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 Students Grow as Part of Horticulture Program

Students at Girls Rehabilitation Facility in San Diego now have a peaceful place they can go to relax, learn and connect with nature.

A large garden on the campus brings some green to the residential facility and gives the 30 or so teenage girls at the facility a chance to care for a variety of plants.

“We teach the girls gardening from tending seedlings to harvesting vegetables,” said Joni Gabriel, who oversees the horticultural therapy program there. “In the process, they’re developing vocational and life skills.”

The garden area includes a greenhouse, potting tables, raised planter beds, a sink, a picnic table, and composting bins. Students helped to design and build it.

Work began on it last year. Before then, the area was nothing but plain asphalt and was seldom used, said Tyra Myles, supervising probation officer at the facility.

“It’s much more beautiful now,” she said. “When your environment is pleasant and healthy, it makes you feel better.”

The girls in the Girls Rehabilitation Facility attend Sierra Vista School, which is one of the San Diego County Office of Education’s Juvenile Court and Community Schools (JCCS). The facility, which serves girls between the ages of 13 and 17, offers an intensive, highly structured program focused on cognitive restructuring.

The gardening program, called Growing Opportunities, is a cooperative undertaking of the county Probation Department, San Diego County Office of Education, and the University of California Cooperative Extension. The garden was built with support from these partners, as well as the federal Centers for Disease Control, the county Health and Human Services Agency, and individual donations.

The horticultural therapy program benefits the girls there in many different ways, Myles said.

“It’s very multifaceted,” she said. “There’s an educational component; there’s a therapeutic component; there’s a collaborative component.”

While tending to the plants in the garden, the students learn about science, teamwork, empathy and various aspects of gardening.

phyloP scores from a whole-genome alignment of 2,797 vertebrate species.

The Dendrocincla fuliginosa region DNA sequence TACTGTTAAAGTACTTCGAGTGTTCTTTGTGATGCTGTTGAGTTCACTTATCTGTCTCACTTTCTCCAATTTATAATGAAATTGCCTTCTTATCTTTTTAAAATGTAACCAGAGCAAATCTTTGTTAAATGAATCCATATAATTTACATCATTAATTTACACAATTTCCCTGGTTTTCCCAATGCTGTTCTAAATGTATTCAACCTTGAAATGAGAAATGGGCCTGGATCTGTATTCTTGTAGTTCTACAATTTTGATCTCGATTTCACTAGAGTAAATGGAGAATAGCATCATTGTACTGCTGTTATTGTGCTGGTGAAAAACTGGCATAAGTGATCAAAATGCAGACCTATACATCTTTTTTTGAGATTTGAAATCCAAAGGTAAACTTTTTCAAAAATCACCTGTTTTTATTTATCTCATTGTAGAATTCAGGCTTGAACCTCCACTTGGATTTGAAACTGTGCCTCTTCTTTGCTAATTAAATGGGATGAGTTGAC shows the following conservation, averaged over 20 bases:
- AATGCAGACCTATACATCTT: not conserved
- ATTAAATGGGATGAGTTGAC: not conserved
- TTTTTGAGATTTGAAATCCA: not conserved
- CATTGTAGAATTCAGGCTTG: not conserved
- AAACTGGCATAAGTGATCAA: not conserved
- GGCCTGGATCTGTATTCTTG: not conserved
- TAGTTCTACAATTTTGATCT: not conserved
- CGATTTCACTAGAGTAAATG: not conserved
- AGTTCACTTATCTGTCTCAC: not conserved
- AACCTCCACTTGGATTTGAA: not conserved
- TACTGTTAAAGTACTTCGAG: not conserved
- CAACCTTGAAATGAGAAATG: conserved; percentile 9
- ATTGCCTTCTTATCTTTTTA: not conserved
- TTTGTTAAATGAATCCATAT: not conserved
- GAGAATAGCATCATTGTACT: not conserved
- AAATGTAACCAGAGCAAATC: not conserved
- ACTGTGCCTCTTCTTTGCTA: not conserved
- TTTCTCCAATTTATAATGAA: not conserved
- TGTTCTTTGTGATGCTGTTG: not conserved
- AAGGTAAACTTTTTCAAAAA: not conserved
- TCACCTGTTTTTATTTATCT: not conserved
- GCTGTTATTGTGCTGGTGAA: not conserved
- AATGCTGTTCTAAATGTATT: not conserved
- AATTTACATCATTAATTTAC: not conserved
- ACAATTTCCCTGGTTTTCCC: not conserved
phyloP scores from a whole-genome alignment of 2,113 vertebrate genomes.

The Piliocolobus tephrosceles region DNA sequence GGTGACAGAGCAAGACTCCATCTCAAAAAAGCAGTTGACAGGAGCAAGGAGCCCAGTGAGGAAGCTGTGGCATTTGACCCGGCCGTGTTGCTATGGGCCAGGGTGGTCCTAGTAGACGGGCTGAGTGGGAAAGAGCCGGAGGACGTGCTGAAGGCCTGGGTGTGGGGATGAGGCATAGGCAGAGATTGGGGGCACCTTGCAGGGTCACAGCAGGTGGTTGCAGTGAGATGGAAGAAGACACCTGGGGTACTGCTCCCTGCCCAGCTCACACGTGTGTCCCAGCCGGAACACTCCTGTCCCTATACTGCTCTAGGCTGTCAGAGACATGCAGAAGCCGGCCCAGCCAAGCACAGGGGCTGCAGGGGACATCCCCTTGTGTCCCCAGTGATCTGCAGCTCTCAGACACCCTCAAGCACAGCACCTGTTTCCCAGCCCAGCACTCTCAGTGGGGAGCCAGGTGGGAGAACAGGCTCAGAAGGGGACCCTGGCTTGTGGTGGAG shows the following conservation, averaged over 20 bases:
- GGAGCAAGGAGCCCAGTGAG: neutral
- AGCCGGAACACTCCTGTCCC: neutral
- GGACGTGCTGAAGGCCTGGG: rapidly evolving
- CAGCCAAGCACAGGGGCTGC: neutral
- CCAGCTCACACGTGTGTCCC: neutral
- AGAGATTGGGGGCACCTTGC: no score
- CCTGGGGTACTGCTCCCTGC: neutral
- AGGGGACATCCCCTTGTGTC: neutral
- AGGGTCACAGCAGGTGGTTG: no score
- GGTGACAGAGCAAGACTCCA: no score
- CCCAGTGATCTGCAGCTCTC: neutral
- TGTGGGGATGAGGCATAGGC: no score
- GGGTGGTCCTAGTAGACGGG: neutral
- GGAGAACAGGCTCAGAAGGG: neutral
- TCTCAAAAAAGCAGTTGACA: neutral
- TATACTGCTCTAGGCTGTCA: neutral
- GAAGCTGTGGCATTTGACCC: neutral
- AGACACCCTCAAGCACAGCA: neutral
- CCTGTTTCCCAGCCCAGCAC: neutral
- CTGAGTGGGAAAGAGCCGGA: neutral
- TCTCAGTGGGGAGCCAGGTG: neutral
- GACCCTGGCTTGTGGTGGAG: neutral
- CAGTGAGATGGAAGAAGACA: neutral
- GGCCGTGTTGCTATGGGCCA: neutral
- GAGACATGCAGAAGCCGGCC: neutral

“The work the girls do in the garden is real and useful, and it transforms them,” Gabriel said. “It inspires positive changes that can improve their mental health, their behavior, and their relationships with themselves and others.”

Many of the girls at the facility have anger issues, and the garden helps them calm down.

“Helping out in the garden helps me release my stress and anger,” a 17-year-old student there said, adding that it sometimes helps her to talk with the plants.

The girls in the program get out to the garden in small groups for a few hours at a time a couple of times a week. While there, they work with Gabriel and master gardeners from the University of California Cooperative Extension. They even learn to make healthy snacks with the food they grow.

The idea for the horticultural therapy program at the facility came from a similar one Myles started at East Mesa Juvenile Detention Facility several years ago. There’s also a garden at Reflections Central School, a JCCS site in La Mesa.

Organizers of the horticultural therapy program hope that the success at these schools can be replicated at other JCCS sites.

Studies have shown that gardening can help people of all ages in a variety of ways, including enhancing cognitive functioning, improving concentration, increasing attention span, boosting self-esteem, and reducing stress.

“Working with plants is a way to health and well-being,” Gabriel said. “People come to the garden and they feel good.”